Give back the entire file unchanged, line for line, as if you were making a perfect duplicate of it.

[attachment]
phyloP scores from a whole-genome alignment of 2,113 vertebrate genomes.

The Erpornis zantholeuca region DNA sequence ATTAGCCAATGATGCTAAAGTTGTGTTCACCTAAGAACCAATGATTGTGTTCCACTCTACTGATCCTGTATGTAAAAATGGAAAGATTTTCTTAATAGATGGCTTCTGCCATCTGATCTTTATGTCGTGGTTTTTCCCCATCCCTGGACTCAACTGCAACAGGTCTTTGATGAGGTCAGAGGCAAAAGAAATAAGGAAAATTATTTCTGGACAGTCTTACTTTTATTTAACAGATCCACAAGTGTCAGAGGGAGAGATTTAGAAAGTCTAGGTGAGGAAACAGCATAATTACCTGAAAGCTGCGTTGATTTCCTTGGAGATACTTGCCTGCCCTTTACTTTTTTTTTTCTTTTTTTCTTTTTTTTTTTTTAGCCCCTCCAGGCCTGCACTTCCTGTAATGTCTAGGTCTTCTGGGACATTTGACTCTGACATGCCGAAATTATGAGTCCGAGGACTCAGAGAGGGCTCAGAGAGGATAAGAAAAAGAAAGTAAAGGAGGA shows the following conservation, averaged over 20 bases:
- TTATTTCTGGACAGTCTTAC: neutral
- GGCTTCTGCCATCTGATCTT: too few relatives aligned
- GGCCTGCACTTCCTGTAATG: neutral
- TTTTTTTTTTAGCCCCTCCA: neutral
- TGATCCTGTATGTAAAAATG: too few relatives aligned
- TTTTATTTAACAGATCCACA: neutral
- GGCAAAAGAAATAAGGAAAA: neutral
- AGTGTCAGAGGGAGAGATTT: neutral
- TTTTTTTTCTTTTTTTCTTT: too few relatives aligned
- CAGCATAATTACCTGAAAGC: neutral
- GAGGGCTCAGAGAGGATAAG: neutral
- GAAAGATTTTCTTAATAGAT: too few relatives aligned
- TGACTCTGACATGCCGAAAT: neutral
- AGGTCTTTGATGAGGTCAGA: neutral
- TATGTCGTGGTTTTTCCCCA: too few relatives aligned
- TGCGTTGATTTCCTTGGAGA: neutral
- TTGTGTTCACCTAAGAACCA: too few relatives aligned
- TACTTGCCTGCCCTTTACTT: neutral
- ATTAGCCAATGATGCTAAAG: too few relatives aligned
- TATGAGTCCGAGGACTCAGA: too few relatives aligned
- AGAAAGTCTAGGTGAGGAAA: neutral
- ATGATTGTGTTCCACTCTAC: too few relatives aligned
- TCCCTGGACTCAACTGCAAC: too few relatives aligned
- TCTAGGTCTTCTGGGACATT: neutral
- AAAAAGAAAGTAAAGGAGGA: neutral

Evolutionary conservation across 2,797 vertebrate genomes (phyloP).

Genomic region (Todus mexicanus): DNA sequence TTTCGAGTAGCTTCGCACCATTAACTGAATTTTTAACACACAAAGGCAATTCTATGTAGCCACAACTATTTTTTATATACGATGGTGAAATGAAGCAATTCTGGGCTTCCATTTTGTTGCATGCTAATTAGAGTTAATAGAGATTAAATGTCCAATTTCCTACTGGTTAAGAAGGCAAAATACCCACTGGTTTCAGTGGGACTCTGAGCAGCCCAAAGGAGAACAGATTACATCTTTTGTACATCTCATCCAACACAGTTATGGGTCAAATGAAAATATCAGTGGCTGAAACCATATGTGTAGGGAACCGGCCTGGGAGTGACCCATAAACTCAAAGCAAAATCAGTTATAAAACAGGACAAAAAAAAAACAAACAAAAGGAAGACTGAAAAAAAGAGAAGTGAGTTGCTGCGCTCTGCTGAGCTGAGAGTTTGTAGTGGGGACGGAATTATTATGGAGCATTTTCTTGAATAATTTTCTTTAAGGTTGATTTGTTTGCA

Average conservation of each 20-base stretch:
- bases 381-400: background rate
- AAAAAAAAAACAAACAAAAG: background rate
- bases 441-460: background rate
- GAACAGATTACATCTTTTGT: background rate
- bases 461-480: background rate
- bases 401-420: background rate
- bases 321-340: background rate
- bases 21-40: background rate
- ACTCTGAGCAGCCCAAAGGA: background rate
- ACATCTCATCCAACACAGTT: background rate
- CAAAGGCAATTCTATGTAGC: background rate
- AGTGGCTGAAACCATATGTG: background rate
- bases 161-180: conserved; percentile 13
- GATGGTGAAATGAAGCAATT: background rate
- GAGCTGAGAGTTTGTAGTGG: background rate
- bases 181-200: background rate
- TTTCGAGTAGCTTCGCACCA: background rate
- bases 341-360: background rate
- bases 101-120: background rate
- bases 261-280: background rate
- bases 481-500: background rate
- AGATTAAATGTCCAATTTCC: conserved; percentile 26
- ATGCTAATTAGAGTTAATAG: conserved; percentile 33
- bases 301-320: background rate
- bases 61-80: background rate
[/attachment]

phyloP scores from a whole-genome alignment of 2,113 vertebrate genomes.

The Erpornis zantholeuca region DNA sequence ATTAGCCAATGATGCTAAAGTTGTGTTCACCTAAGAACCAATGATTGTGTTCCACTCTACTGATCCTGTATGTAAAAATGGAAAGATTTTCTTAATAGATGGCTTCTGCCATCTGATCTTTATGTCGTGGTTTTTCCCCATCCCTGGACTCAACTGCAACAGGTCTTTGATGAGGTCAGAGGCAAAAGAAATAAGGAAAATTATTTCTGGACAGTCTTACTTTTATTTAACAGATCCACAAGTGTCAGAGGGAGAGATTTAGAAAGTCTAGGTGAGGAAACAGCATAATTACCTGAAAGCTGCGTTGATTTCCTTGGAGATACTTGCCTGCCCTTTACTTTTTTTTTTCTTTTTTTCTTTTTTTTTTTTTAGCCCCTCCAGGCCTGCACTTCCTGTAATGTCTAGGTCTTCTGGGACATTTGACTCTGACATGCCGAAATTATGAGTCCGAGGACTCAGAGAGGGCTCAGAGAGGATAAGAAAAAGAAAGTAAAGGAGGA shows the following conservation, averaged over 20 bases:
- TTATTTCTGGACAGTCTTAC: neutral
- GGCTTCTGCCATCTGATCTT: too few relatives aligned
- GGCCTGCACTTCCTGTAATG: neutral
- TTTTTTTTTTAGCCCCTCCA: neutral
- TGATCCTGTATGTAAAAATG: too few relatives aligned
- TTTTATTTAACAGATCCACA: neutral
- GGCAAAAGAAATAAGGAAAA: neutral
- AGTGTCAGAGGGAGAGATTT: neutral
- TTTTTTTTCTTTTTTTCTTT: too few relatives aligned
- CAGCATAATTACCTGAAAGC: neutral
- GAGGGCTCAGAGAGGATAAG: neutral
- GAAAGATTTTCTTAATAGAT: too few relatives aligned
- TGACTCTGACATGCCGAAAT: neutral
- AGGTCTTTGATGAGGTCAGA: neutral
- TATGTCGTGGTTTTTCCCCA: too few relatives aligned
- TGCGTTGATTTCCTTGGAGA: neutral
- TTGTGTTCACCTAAGAACCA: too few relatives aligned
- TACTTGCCTGCCCTTTACTT: neutral
- ATTAGCCAATGATGCTAAAG: too few relatives aligned
- TATGAGTCCGAGGACTCAGA: too few relatives aligned
- AGAAAGTCTAGGTGAGGAAA: neutral
- ATGATTGTGTTCCACTCTAC: too few relatives aligned
- TCCCTGGACTCAACTGCAAC: too few relatives aligned
- TCTAGGTCTTCTGGGACATT: neutral
- AAAAAGAAAGTAAAGGAGGA: neutral

Evolutionary conservation across 2,797 vertebrate genomes (phyloP).

Genomic region (Todus mexicanus): DNA sequence TTTCGAGTAGCTTCGCACCATTAACTGAATTTTTAACACACAAAGGCAATTCTATGTAGCCACAACTATTTTTTATATACGATGGTGAAATGAAGCAATTCTGGGCTTCCATTTTGTTGCATGCTAATTAGAGTTAATAGAGATTAAATGTCCAATTTCCTACTGGTTAAGAAGGCAAAATACCCACTGGTTTCAGTGGGACTCTGAGCAGCCCAAAGGAGAACAGATTACATCTTTTGTACATCTCATCCAACACAGTTATGGGTCAAATGAAAATATCAGTGGCTGAAACCATATGTGTAGGGAACCGGCCTGGGAGTGACCCATAAACTCAAAGCAAAATCAGTTATAAAACAGGACAAAAAAAAAACAAACAAAAGGAAGACTGAAAAAAAGAGAAGTGAGTTGCTGCGCTCTGCTGAGCTGAGAGTTTGTAGTGGGGACGGAATTATTATGGAGCATTTTCTTGAATAATTTTCTTTAAGGTTGATTTGTTTGCA

Average conservation of each 20-base stretch:
- bases 381-400: background rate
- AAAAAAAAAACAAACAAAAG: background rate
- bases 441-460: background rate
- GAACAGATTACATCTTTTGT: background rate
- bases 461-480: background rate
- bases 401-420: background rate
- bases 321-340: background rate
- bases 21-40: background rate
- ACTCTGAGCAGCCCAAAGGA: background rate
- ACATCTCATCCAACACAGTT: background rate
- CAAAGGCAATTCTATGTAGC: background rate
- AGTGGCTGAAACCATATGTG: background rate
- bases 161-180: conserved; percentile 13
- GATGGTGAAATGAAGCAATT: background rate
- GAGCTGAGAGTTTGTAGTGG: background rate
- bases 181-200: background rate
- TTTCGAGTAGCTTCGCACCA: background rate
- bases 341-360: background rate
- bases 101-120: background rate
- bases 261-280: background rate
- bases 481-500: background rate
- AGATTAAATGTCCAATTTCC: conserved; percentile 26
- ATGCTAATTAGAGTTAATAG: conserved; percentile 33
- bases 301-320: background rate
- bases 61-80: background rate